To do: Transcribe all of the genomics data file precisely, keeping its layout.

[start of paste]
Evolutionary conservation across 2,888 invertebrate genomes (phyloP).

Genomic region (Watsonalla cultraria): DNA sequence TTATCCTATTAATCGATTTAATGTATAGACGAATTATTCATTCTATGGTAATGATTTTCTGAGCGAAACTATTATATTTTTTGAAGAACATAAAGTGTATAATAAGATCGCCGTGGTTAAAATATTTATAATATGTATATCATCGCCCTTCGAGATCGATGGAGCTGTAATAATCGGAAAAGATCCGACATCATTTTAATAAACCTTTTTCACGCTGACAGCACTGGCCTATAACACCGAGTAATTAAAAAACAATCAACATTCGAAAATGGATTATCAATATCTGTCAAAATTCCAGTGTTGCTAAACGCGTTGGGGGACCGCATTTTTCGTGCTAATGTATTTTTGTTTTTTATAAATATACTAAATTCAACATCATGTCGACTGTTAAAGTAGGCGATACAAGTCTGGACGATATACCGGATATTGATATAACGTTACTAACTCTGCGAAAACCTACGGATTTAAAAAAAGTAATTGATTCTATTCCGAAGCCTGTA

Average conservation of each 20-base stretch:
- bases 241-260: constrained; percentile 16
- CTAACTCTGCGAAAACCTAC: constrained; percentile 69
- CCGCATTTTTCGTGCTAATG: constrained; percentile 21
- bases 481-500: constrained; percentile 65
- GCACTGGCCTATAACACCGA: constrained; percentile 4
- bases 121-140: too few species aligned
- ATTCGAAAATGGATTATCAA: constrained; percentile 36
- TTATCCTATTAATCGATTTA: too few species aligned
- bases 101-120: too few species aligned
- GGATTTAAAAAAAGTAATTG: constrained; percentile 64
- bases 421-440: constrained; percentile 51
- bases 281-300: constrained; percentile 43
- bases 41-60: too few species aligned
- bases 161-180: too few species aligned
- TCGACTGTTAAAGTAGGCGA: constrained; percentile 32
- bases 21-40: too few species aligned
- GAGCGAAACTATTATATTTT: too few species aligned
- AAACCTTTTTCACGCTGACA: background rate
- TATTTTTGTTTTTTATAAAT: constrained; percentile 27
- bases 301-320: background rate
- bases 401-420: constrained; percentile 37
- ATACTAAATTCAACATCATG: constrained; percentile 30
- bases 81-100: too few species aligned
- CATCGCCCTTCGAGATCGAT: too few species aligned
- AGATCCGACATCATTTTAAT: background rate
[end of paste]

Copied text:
Evolutionary conservation across 2,888 invertebrate genomes (phyloP).

Genomic region (Watsonalla cultraria): DNA sequence TTATCCTATTAATCGATTTAATGTATAGACGAATTATTCATTCTATGGTAATGATTTTCTGAGCGAAACTATTATATTTTTTGAAGAACATAAAGTGTATAATAAGATCGCCGTGGTTAAAATATTTATAATATGTATATCATCGCCCTTCGAGATCGATGGAGCTGTAATAATCGGAAAAGATCCGACATCATTTTAATAAACCTTTTTCACGCTGACAGCACTGGCCTATAACACCGAGTAATTAAAAAACAATCAACATTCGAAAATGGATTATCAATATCTGTCAAAATTCCAGTGTTGCTAAACGCGTTGGGGGACCGCATTTTTCGTGCTAATGTATTTTTGTTTTTTATAAATATACTAAATTCAACATCATGTCGACTGTTAAAGTAGGCGATACAAGTCTGGACGATATACCGGATATTGATATAACGTTACTAACTCTGCGAAAACCTACGGATTTAAAAAAAGTAATTGATTCTATTCCGAAGCCTGTA

Average conservation of each 20-base stretch:
- bases 241-260: constrained; percentile 16
- CTAACTCTGCGAAAACCTAC: constrained; percentile 69
- CCGCATTTTTCGTGCTAATG: constrained; percentile 21
- bases 481-500: constrained; percentile 65
- GCACTGGCCTATAACACCGA: constrained; percentile 4
- bases 121-140: too few species aligned
- ATTCGAAAATGGATTATCAA: constrained; percentile 36
- TTATCCTATTAATCGATTTA: too few species aligned
- bases 101-120: too few species aligned
- GGATTTAAAAAAAGTAATTG: constrained; percentile 64
- bases 421-440: constrained; percentile 51
- bases 281-300: constrained; percentile 43
- bases 41-60: too few species aligned
- bases 161-180: too few species aligned
- TCGACTGTTAAAGTAGGCGA: constrained; percentile 32
- bases 21-40: too few species aligned
- GAGCGAAACTATTATATTTT: too few species aligned
- AAACCTTTTTCACGCTGACA: background rate
- TATTTTTGTTTTTTATAAAT: constrained; percentile 27
- bases 301-320: background rate
- bases 401-420: constrained; percentile 37
- ATACTAAATTCAACATCATG: constrained; percentile 30
- bases 81-100: too few species aligned
- CATCGCCCTTCGAGATCGAT: too few species aligned
- AGATCCGACATCATTTTAAT: background rate